Domain-specificity and theory of mind: Evaluating evidence from neuropsychology

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Domain-specificity and theory of mind: Evaluating evidence from neuropsychology. / Apperly, Ian; Samson, Dana; Humphreys, Glyn.

In: Trends in Cognitive Sciences, Vol. 9, No. 12, 01.12.2005, p. 572-577.

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@article{161e14a59b8c4a138a8f4fc33e107592,
title = "Domain-specificity and theory of mind: Evaluating evidence from neuropsychology",
abstract = "Humans' unique aptitude for reasoning about mental states, known as Theory of Mind (ToM), can help explain the unique character of human communication and social interaction. ToM has been studied extensively in children, but there is no clear account of the cognitive basis of ToM in adults. Evidence from functional imaging and neuropsychology is beginning to address this surprising gap in our understanding, and this evidence is often thought to favour a domain-specific or modular architecture for ToM. We present a systematic approach to this issue for the paradigmatic case of belief reasoning, and argue that neuropsychological data provide no clear evidence for domain-specificity or modularity. Progress in understanding ToM requires new tasks that isolate potentially distinct components of this complex ability.",
author = "Ian Apperly and Dana Samson and Glyn Humphreys",
year = "2005",
month = dec,
day = "1",
doi = "10.1016/j.tics.2005.10.004",
language = "English",
volume = "9",
pages = "572--577",
journal = "Trends in Cognitive Sciences",
issn = "1364-6613",
publisher = "Elsevier",
number = "12",

}

RIS

TY - JOUR

T1 - Domain-specificity and theory of mind: Evaluating evidence from neuropsychology

AU - Apperly, Ian

AU - Samson, Dana

AU - Humphreys, Glyn

PY - 2005/12/1

Y1 - 2005/12/1

N2 - Humans' unique aptitude for reasoning about mental states, known as Theory of Mind (ToM), can help explain the unique character of human communication and social interaction. ToM has been studied extensively in children, but there is no clear account of the cognitive basis of ToM in adults. Evidence from functional imaging and neuropsychology is beginning to address this surprising gap in our understanding, and this evidence is often thought to favour a domain-specific or modular architecture for ToM. We present a systematic approach to this issue for the paradigmatic case of belief reasoning, and argue that neuropsychological data provide no clear evidence for domain-specificity or modularity. Progress in understanding ToM requires new tasks that isolate potentially distinct components of this complex ability.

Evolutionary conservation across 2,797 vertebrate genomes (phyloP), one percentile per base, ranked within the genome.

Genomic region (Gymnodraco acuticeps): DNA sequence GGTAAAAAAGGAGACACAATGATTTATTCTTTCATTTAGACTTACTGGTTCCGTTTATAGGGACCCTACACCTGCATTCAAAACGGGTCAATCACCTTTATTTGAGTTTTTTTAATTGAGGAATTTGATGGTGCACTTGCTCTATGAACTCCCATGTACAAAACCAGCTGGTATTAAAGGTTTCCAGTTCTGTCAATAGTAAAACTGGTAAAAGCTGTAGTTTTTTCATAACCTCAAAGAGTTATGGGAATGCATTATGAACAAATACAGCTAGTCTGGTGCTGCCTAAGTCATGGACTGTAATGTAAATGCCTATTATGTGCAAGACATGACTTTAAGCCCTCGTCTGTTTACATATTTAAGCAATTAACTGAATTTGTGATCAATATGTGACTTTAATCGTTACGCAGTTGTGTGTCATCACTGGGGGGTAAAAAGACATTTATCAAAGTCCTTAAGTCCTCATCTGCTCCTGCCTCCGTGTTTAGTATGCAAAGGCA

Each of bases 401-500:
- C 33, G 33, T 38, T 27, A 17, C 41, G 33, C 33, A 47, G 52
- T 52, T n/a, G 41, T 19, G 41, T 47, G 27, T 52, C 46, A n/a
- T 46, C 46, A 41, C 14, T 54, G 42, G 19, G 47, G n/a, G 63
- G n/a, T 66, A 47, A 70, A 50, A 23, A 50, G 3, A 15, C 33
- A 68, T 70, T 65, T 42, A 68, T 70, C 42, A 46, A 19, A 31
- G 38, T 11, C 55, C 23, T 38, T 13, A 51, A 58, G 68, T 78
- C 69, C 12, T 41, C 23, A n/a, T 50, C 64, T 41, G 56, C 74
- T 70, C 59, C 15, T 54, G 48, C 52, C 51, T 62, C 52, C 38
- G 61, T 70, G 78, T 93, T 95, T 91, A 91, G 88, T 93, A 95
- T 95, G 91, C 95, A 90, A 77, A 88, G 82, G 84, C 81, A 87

AB - Humans' unique aptitude for reasoning about mental states, known as Theory of Mind (ToM), can help explain the unique character of human communication and social interaction. ToM has been studied extensively in children, but there is no clear account of the cognitive basis of ToM in adults. Evidence from functional imaging and neuropsychology is beginning to address this surprising gap in our understanding, and this evidence is often thought to favour a domain-specific or modular architecture for ToM. We present a systematic approach to this issue for the paradigmatic case of belief reasoning, and argue that neuropsychological data provide no clear evidence for domain-specificity or modularity. Progress in understanding ToM requires new tasks that isolate potentially distinct components of this complex ability.

UR - http://www.scopus.com/inward/record.url?scp=27944509529&partnerID=8YFLogxK

U2 - 10.1016/j.tics.2005.10.004

DO - 10.1016/j.tics.2005.10.004

M3 - Article

C2 - 16271505

VL - 9

SP - 572

EP - 577

JO - Trends in Cognitive Sciences

JF - Trends in Cognitive Sciences

SN - 1364-6613

IS - 12

ER -